Monday. I drive to Nottingham to pick up Vesna who is acting as interpreter for our research with refugees from Bosnia-Herzegovina. The research involves conducting life story interviews, which are then represented in artistic form - poetry, painting, drawing and photography. The purpose is to counter myths and stereotypes, to explore displacement and exile, and to present experience in visual form. The work will be exhibited later in the year.
Today, we work with two people living in Nottingham who arrived from Bosnia-Herzegovina in 1995 and 1997. We take Esada through the transcript of her interview and discuss ways of representing it visually. Esada is keen to use her photographs, and we agree that it is important for people to work with their own materials.
I re-mark some dissertations, finalise a chapter for publication, email it to my co-author, Professor Rosemary Barbaret at the University of Seville, and prepare a presentation on prostitution and feminism for the following evening's Millennium Women event organised by postgraduates - Lee Jane Nixon, Sarah Louise Godfrey and Dee Lunn (Don's Diary, May 28) - at Staffordshire University.
Tutorials and seminars, followed by meetings, and then off to greet Sara Giddens, performing art lecturer from Nottingham Trent, with whom I am collaborating. Sara and I go through our presentation for Millennium Women. Sara has produced a live-art performance, mostly as a response to my ethnographic research with women working in prostitution.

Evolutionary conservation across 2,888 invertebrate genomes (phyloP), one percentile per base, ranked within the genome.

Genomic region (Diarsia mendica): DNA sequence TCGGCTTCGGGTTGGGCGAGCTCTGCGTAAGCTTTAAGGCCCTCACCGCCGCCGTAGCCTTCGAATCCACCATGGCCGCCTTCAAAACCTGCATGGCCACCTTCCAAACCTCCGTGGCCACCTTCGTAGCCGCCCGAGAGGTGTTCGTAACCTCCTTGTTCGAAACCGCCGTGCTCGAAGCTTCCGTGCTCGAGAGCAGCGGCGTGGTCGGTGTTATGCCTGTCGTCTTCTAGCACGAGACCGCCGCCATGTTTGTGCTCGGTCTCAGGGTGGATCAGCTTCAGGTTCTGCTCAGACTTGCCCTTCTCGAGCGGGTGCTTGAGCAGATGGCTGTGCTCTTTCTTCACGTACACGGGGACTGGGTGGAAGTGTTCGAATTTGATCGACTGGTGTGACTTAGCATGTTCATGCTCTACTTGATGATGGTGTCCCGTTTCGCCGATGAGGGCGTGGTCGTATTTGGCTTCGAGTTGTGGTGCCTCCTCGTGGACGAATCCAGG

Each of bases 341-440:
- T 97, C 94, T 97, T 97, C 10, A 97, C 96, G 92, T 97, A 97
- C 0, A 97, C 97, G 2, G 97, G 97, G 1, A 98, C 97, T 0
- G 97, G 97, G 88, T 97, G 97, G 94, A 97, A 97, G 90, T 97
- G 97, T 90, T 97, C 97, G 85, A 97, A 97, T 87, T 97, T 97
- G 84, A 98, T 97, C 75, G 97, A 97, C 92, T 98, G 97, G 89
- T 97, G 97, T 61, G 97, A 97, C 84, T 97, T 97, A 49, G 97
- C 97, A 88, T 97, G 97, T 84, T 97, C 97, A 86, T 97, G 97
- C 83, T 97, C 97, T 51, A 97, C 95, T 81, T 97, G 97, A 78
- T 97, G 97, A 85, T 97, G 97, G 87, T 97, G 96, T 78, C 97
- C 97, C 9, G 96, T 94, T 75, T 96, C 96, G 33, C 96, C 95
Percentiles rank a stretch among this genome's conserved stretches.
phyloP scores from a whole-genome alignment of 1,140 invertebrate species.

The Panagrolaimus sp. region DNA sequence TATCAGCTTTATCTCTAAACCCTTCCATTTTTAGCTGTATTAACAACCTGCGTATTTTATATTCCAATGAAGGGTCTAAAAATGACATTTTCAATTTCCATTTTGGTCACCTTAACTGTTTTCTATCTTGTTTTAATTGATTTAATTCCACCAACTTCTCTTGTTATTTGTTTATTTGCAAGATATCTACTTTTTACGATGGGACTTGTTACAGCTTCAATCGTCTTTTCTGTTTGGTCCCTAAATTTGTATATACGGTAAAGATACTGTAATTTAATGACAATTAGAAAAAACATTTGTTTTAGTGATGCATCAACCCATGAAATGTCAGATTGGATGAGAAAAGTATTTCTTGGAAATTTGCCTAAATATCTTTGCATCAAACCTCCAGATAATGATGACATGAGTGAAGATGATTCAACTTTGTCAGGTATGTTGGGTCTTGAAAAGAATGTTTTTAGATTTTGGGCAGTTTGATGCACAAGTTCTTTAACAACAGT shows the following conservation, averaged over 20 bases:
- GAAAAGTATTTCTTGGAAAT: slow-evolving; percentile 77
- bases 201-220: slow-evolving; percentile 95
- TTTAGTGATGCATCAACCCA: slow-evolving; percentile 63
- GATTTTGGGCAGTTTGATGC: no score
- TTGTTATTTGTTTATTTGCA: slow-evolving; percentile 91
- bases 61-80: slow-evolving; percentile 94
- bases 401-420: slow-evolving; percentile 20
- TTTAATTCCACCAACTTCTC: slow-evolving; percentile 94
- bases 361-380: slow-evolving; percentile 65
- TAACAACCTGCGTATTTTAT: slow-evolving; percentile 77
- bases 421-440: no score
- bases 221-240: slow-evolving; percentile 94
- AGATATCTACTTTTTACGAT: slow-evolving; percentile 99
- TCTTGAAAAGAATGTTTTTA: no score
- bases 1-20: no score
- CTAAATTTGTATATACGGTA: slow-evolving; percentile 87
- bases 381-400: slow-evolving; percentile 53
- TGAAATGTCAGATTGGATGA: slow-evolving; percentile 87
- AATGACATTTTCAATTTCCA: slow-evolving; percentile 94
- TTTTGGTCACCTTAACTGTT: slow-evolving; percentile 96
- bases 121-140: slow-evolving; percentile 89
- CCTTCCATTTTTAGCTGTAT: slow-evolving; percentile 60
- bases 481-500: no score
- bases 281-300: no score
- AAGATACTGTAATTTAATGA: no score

Meetings, tutorials and administration. Ring home at 4.30pm to make sure the children are OK. Steve has just arrived, and I tell him I will be home at 6.30pm. At 7pm, I call to tell him I am ready to come home. He responds with: "I had better turn the oven off then." Arrive home at 8.20pm.
I take the children to school and chat to some of the other mums - bliss! I prepare for an interview on Saturday, prepare for my visit to the Association of Afghan Residents in the UK, and transcribe an interview with a man from Afghanistan who arrived in England in 1992. An engineer in his home country, he has been unable to get a job here.
The most important thing for him now is that his children are safe and receiving an education.
Steve drops our son Patrick off at his Saturday job and takes our other son James to the cinema.
Vesna and I interview an elderly man from Bosnia. The welcome is wonderful - tea, cake and Bosnian coffee. This gentle man of 69 years stayed in his home when tensions began to emerge in Bosnia, but his wife and daughter were sent to friends in Croatia for safety. Within a few weeks, his house was taken by Serbian soldiers and he was placed in a prison camp. He left the family home of 47 years with two carrier bags. After seven months, he was offered the chance to go to England or America. He could not join his wife in Croatia because he did not have the correct documents. On arrival in England, he began the process of getting his wife to join him, but she died before this was possible.
We go to a get-together held every Saturday at a community centre. Bosnian music, dancing, tea, cakes and wonderful potato pastries are waiting for us. Three more people come forward to be interviewed for our research. Arrive home to a delicious dinner, a bottle of wine and a detailed account of Rug Rats.
Maggie O'Neill, senior lecturer in sociology, Staffordshire University.